Yassir Saad said he wanted to 'join our Christian brothers in their holiday celebrations'
A Muslim businessman has erected the tallest Christmas tree in Baghdad as a show of solidarity with Christians during the holiday season.
Yassir Saad told The Associated Press on Thursday that the initiative aims at “joining our Christian brothers in their holiday celebrations and helping Iraqis forget their anguish”. Saad mentioned the the war in Mosul, where Iraqi forces are battling ISIS.
The 85-foot-tall (26-metre) artificial tree, with a diameter of 33 feet (10 meters), has been erected in the centre of the al-Zawra amusement park in the Iraqi capital. Saad says the initiative cost around $24,000.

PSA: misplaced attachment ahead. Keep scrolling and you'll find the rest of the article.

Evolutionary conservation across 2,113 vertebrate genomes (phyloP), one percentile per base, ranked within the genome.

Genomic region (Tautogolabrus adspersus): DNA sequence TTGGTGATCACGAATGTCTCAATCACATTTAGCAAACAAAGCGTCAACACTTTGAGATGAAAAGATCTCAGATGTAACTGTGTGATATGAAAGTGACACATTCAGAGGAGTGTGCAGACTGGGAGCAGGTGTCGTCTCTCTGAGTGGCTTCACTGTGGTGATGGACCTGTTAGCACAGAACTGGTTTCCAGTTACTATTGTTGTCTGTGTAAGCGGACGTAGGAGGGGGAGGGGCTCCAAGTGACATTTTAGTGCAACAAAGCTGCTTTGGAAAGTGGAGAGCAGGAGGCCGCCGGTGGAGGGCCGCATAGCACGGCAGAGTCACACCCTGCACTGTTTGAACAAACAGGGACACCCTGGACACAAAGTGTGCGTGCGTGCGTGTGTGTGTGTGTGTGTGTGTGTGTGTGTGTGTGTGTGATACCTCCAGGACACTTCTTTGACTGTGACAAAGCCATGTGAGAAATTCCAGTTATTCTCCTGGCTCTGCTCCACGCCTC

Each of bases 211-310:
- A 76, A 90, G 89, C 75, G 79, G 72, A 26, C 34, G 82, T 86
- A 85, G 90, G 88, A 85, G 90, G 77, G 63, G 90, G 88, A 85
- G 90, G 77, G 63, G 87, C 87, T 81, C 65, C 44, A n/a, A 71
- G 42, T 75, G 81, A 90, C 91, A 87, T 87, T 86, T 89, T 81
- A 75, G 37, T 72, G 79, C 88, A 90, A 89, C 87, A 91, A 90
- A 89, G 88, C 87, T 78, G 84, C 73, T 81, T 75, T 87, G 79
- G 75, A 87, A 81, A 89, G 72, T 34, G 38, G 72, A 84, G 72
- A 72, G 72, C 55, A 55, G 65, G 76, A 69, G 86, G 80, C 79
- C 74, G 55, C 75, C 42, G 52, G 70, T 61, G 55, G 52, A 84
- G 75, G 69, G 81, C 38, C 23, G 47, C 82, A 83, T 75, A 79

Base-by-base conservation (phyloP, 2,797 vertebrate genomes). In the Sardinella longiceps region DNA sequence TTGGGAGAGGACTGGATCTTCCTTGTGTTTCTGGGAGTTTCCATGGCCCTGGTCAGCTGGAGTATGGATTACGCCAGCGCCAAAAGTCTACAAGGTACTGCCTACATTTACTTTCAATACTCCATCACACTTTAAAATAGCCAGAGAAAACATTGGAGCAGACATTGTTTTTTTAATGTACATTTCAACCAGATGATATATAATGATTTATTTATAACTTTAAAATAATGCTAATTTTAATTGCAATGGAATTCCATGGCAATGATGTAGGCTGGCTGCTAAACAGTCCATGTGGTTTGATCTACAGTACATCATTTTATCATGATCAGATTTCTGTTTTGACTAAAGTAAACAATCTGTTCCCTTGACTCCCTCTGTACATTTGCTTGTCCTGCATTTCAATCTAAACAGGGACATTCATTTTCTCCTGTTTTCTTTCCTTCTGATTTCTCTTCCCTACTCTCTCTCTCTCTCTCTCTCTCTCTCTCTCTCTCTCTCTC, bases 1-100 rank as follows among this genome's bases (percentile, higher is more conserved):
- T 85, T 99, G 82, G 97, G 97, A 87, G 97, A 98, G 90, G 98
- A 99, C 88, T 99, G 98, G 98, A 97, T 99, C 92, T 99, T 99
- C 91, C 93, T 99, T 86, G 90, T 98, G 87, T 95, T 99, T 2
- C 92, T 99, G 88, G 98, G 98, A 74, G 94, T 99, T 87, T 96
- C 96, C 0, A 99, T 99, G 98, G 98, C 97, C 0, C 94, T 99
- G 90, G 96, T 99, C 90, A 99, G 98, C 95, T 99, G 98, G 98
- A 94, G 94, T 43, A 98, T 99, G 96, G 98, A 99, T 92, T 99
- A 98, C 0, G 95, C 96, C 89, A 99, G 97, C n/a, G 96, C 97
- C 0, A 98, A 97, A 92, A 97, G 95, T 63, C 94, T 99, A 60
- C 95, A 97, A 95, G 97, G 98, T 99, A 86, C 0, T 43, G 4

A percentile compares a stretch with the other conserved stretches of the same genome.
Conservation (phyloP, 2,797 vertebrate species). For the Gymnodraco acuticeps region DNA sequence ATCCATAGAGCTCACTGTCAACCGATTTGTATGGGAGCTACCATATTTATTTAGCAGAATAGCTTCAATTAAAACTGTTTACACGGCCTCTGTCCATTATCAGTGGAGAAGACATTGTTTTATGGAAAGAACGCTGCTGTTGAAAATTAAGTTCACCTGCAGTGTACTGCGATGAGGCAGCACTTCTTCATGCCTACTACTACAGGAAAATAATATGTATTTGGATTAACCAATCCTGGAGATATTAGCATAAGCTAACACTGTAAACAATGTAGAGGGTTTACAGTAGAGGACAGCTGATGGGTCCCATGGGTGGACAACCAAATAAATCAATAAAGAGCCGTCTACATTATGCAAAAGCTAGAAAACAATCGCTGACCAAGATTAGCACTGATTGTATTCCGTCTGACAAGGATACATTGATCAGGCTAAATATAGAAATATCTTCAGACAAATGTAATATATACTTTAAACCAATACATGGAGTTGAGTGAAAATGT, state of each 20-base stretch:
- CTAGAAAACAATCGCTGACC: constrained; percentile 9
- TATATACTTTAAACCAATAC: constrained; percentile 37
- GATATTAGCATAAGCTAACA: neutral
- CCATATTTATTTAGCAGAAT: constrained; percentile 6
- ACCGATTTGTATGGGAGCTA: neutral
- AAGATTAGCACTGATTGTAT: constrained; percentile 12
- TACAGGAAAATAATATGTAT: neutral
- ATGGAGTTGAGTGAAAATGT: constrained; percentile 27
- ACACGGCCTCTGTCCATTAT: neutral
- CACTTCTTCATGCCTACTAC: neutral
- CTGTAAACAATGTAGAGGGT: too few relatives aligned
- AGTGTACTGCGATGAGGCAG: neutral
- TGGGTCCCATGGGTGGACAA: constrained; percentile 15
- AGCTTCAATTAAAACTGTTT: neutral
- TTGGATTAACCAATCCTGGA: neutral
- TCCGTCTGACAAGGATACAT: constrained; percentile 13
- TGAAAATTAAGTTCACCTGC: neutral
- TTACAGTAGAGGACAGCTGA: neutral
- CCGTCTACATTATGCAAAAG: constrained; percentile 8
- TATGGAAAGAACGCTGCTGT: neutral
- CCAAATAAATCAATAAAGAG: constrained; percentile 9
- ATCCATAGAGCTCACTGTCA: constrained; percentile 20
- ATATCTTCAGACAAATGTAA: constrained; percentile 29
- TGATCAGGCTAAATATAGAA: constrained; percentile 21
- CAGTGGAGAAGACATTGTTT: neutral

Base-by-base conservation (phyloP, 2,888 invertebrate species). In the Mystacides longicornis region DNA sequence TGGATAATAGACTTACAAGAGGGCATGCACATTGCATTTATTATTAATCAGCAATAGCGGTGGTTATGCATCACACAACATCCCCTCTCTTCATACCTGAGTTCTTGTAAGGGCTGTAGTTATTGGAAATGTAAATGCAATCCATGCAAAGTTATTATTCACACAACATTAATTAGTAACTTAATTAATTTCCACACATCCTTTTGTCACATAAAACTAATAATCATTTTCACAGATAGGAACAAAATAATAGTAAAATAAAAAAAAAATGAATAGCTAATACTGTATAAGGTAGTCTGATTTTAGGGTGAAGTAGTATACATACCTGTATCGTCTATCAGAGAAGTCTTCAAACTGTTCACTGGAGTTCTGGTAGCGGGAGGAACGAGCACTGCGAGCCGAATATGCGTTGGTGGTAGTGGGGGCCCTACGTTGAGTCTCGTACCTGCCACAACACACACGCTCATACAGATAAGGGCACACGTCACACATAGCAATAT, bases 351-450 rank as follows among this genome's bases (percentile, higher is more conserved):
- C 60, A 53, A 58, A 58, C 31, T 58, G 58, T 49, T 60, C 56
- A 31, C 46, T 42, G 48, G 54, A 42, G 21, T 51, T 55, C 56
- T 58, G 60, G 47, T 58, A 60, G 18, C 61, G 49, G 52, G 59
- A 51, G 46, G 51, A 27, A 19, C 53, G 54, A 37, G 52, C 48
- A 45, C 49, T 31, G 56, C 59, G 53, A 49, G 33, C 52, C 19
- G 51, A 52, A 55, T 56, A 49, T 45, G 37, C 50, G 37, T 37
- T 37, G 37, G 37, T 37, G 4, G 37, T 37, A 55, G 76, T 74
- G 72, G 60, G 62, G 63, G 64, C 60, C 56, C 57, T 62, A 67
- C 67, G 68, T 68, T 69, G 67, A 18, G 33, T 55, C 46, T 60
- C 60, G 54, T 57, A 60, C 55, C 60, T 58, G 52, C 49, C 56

“This tree represents love and peace,” said teacher Saba Ismael, as her visiting students took pictures in front of the tree. “I wish all Iraqi Christians could return to Iraq and live normal and peaceful lives.”
Iraq’s Christian community has steadily dwindled since the 2003 US-led invasion. Christians have been targeted by Islamic extremists on several occasions, and have also fled the country for better economic opportunities.
Thousands of Christians fled Mosul and surrounding areas when IS swept across northern Iraq in the summer of 2014. The extremist group forces Christians to convert to Islam or pay a special tax, and often confiscates their property.
Some Christians have managed to return to villages outside of Mosul that have been retaken by Iraqi forces, only to find that their homes and churches have been ransacked.